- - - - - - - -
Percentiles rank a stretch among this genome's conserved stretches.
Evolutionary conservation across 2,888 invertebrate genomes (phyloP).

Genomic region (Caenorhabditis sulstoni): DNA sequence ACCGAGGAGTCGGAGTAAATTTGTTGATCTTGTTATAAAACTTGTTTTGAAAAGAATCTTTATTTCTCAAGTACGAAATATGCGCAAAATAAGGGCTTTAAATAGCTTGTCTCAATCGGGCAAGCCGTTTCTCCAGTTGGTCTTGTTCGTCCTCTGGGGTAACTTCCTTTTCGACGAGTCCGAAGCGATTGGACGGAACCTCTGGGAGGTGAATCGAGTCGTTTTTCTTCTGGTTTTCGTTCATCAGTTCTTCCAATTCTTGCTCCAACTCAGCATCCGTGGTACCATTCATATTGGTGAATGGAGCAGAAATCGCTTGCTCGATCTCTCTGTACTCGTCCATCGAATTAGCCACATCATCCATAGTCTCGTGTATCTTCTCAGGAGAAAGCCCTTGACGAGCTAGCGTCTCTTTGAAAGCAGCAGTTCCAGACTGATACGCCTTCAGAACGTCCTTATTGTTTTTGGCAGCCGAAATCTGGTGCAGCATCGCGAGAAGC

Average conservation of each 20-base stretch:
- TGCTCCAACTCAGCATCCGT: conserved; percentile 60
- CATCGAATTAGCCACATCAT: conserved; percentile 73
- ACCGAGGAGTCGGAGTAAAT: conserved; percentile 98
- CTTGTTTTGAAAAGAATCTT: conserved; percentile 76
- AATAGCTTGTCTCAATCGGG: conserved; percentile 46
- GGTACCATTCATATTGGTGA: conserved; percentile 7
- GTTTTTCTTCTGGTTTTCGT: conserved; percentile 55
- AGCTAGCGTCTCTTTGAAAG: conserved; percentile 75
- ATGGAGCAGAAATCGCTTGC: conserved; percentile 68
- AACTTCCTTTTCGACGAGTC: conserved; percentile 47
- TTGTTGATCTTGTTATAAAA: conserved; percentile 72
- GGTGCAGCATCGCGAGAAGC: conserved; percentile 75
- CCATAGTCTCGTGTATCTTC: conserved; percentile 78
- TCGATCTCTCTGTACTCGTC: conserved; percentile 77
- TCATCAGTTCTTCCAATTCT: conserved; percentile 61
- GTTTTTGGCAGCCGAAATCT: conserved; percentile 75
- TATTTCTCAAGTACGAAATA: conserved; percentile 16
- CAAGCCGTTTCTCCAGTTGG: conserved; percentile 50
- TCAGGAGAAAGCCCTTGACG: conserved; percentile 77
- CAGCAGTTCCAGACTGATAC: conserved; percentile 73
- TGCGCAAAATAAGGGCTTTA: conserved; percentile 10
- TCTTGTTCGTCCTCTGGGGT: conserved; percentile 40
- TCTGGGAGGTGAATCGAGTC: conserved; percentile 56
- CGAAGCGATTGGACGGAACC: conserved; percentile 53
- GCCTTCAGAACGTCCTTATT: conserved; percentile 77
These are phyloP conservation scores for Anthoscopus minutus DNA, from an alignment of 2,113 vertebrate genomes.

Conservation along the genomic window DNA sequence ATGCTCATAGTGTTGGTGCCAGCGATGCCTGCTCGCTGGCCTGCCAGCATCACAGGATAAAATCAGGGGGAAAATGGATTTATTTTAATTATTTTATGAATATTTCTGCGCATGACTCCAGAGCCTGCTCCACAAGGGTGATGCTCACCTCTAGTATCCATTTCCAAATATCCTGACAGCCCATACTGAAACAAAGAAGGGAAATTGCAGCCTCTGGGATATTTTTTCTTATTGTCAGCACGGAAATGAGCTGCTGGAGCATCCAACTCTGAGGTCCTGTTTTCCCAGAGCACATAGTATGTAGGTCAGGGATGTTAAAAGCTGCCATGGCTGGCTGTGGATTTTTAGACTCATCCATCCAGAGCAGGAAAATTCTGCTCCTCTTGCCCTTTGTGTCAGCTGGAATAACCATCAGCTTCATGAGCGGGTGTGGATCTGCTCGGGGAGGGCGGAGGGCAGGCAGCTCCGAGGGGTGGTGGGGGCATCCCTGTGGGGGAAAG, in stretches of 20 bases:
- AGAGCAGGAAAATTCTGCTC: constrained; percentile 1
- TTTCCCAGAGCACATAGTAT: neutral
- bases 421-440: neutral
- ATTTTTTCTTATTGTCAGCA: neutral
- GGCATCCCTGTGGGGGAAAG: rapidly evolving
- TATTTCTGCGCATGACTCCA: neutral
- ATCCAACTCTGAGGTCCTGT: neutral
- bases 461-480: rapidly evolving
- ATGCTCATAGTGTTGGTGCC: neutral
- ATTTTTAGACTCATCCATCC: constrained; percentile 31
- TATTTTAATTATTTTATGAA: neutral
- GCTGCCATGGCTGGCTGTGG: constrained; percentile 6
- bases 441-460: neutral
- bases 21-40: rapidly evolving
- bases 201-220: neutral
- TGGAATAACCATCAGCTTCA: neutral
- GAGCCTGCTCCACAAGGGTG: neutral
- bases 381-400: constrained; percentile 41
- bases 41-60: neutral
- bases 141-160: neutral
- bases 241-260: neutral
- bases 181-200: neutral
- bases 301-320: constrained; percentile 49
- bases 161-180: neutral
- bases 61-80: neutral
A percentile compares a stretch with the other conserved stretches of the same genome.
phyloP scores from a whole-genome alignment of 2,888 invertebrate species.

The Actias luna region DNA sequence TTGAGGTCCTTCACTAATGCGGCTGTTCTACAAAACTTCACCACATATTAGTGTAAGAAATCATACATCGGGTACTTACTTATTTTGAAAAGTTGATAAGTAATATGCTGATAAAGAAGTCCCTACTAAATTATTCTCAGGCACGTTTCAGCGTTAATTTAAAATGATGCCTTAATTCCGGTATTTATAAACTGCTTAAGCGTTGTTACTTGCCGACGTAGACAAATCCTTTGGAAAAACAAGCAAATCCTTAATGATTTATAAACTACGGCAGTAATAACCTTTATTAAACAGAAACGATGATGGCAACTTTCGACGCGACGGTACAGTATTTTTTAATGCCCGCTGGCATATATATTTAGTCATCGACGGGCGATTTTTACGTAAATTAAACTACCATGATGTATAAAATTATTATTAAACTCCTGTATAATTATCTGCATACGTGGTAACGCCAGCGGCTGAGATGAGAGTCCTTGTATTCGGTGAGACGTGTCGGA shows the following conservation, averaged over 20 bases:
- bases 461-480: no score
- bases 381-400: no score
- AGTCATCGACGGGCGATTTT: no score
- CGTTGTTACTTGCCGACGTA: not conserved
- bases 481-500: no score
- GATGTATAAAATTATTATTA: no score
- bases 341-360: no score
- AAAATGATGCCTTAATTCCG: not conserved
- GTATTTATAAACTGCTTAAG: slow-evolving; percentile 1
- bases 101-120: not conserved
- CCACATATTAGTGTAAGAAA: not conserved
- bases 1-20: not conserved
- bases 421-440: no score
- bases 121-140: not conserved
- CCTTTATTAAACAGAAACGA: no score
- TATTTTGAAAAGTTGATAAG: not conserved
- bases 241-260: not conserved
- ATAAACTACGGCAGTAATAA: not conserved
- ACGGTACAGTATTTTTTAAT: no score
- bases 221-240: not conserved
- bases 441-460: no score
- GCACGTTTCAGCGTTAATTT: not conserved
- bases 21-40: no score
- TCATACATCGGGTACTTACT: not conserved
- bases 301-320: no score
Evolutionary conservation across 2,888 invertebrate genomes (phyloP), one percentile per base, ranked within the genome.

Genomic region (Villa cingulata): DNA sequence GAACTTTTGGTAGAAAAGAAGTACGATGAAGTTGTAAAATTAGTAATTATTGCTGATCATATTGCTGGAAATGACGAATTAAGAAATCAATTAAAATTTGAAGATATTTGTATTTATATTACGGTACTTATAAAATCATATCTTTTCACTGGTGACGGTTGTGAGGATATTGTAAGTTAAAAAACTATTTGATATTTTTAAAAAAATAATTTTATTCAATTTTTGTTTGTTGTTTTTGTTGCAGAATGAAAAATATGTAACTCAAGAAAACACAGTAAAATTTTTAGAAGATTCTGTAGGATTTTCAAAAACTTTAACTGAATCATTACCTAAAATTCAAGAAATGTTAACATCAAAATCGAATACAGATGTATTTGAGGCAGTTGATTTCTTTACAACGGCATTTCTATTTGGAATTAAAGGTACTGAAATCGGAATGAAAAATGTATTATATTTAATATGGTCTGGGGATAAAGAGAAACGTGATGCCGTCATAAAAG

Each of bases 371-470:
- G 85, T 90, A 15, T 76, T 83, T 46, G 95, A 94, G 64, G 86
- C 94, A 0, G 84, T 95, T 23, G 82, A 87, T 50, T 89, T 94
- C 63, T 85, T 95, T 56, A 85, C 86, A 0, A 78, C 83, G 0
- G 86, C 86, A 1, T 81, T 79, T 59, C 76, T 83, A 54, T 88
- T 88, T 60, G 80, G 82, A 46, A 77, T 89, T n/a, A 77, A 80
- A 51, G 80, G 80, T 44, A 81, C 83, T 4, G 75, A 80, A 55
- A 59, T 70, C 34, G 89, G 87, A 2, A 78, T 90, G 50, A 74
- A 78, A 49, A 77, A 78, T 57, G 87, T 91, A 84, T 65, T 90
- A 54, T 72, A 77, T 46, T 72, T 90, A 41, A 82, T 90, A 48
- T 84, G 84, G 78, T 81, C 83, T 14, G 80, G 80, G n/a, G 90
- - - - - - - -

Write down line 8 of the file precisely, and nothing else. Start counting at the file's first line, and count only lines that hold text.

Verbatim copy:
- CTTGTTTTGAAAAGAATCTT: conserved; percentile 76